• WRONG PLACES: all SHD development densities and building heights are far in excess of those permitted by development plans. They overwhelm their localities. There is no strategic plan for location within existing communities and they frequently disregard the qualities of the existing urban fabric. 

  • WRONG PRICE: 20% of the units built must be sold to the local authority for social, voluntary or 'affordable' housing. Recent permissions show ranges between €500,000 and €775,000 per apartment.  At around €10,000 per square metre this is expensive and  unaffordable for the ordinary citizen and represents poor value for money as social housing. 

  • LACK OF DEMOCRACY: by forbidding the right to appeal, another democratic balance has been removed. The only action available to the citizen is Judicial Review through the High Court, which is complex, expensive and can only address procedure.
    The SHD  process is not transparent. The entire application is managed by the developer. The citizen has  no access to view the procedure.
    When the decisions are made, the ABP case file can only be viewed by request and the developer may remove all online application data after 8 weeks. This violates the right of citizens to information that is of vital interest to them.​

What it all means.

In practice, the drive to higher densities through erosion of the citizens' rights and faster planning has not delivered what we need – affordable housing for a generation denied of it. Instead, developers are seeking increasingly higher returns as the rules change, pushing for high rise and high density against the provisions of the Development Plans, and focussing on housing typologies that bring most profit, rather than addressing local housing needs. In failing to address local needs, disregarding good urban design and the process understandably meets significant local opposition and often impedes the delivery of housing. It eradicates democratic possibilities of the citizen. Meanwhile planning permission is granted with no right of appeal to build highly problematic super structures.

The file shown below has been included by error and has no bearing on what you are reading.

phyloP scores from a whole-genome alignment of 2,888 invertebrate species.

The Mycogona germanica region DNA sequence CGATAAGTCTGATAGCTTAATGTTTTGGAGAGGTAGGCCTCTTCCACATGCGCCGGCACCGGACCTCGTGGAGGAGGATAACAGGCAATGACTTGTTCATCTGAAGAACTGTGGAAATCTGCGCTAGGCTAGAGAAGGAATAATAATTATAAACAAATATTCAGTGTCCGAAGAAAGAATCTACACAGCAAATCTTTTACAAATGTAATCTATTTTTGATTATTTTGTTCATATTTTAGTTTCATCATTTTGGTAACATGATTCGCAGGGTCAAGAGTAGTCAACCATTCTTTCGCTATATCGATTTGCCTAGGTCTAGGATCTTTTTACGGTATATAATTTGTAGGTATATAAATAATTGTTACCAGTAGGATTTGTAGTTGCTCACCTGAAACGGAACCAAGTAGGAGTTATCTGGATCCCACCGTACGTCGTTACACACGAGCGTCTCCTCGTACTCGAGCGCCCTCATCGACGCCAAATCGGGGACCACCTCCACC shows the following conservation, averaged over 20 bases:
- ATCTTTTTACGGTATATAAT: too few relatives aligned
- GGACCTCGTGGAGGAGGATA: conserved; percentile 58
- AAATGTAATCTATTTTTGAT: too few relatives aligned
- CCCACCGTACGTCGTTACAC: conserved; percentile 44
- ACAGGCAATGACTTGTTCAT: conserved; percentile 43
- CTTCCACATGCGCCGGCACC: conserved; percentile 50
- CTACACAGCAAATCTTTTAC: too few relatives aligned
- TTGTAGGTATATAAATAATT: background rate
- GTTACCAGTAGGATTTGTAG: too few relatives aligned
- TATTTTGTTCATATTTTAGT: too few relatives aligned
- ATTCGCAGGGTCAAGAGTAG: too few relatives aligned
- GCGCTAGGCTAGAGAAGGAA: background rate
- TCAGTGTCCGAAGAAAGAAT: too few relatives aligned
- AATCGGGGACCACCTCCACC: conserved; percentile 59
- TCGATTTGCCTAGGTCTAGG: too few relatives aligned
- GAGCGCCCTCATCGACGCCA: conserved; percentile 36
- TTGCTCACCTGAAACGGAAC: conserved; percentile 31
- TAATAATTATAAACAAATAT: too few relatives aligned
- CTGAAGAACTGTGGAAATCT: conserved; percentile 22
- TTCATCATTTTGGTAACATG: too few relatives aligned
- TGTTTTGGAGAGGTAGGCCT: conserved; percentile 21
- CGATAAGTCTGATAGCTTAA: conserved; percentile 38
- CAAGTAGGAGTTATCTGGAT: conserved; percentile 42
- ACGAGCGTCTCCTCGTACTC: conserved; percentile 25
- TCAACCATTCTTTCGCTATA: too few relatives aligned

We need to restore the citizens' faith in the planning system by allowing local authorities to make decisions at a local level. We need good urban design, rather than profit, to drive the density and height of new housing developments, particularly where they are proposed on tight urban sites. We need to remove broad brushstroke decisions by the past and current Housing Ministers and look at sustainable means of delivering a large quantity of housing in our cities.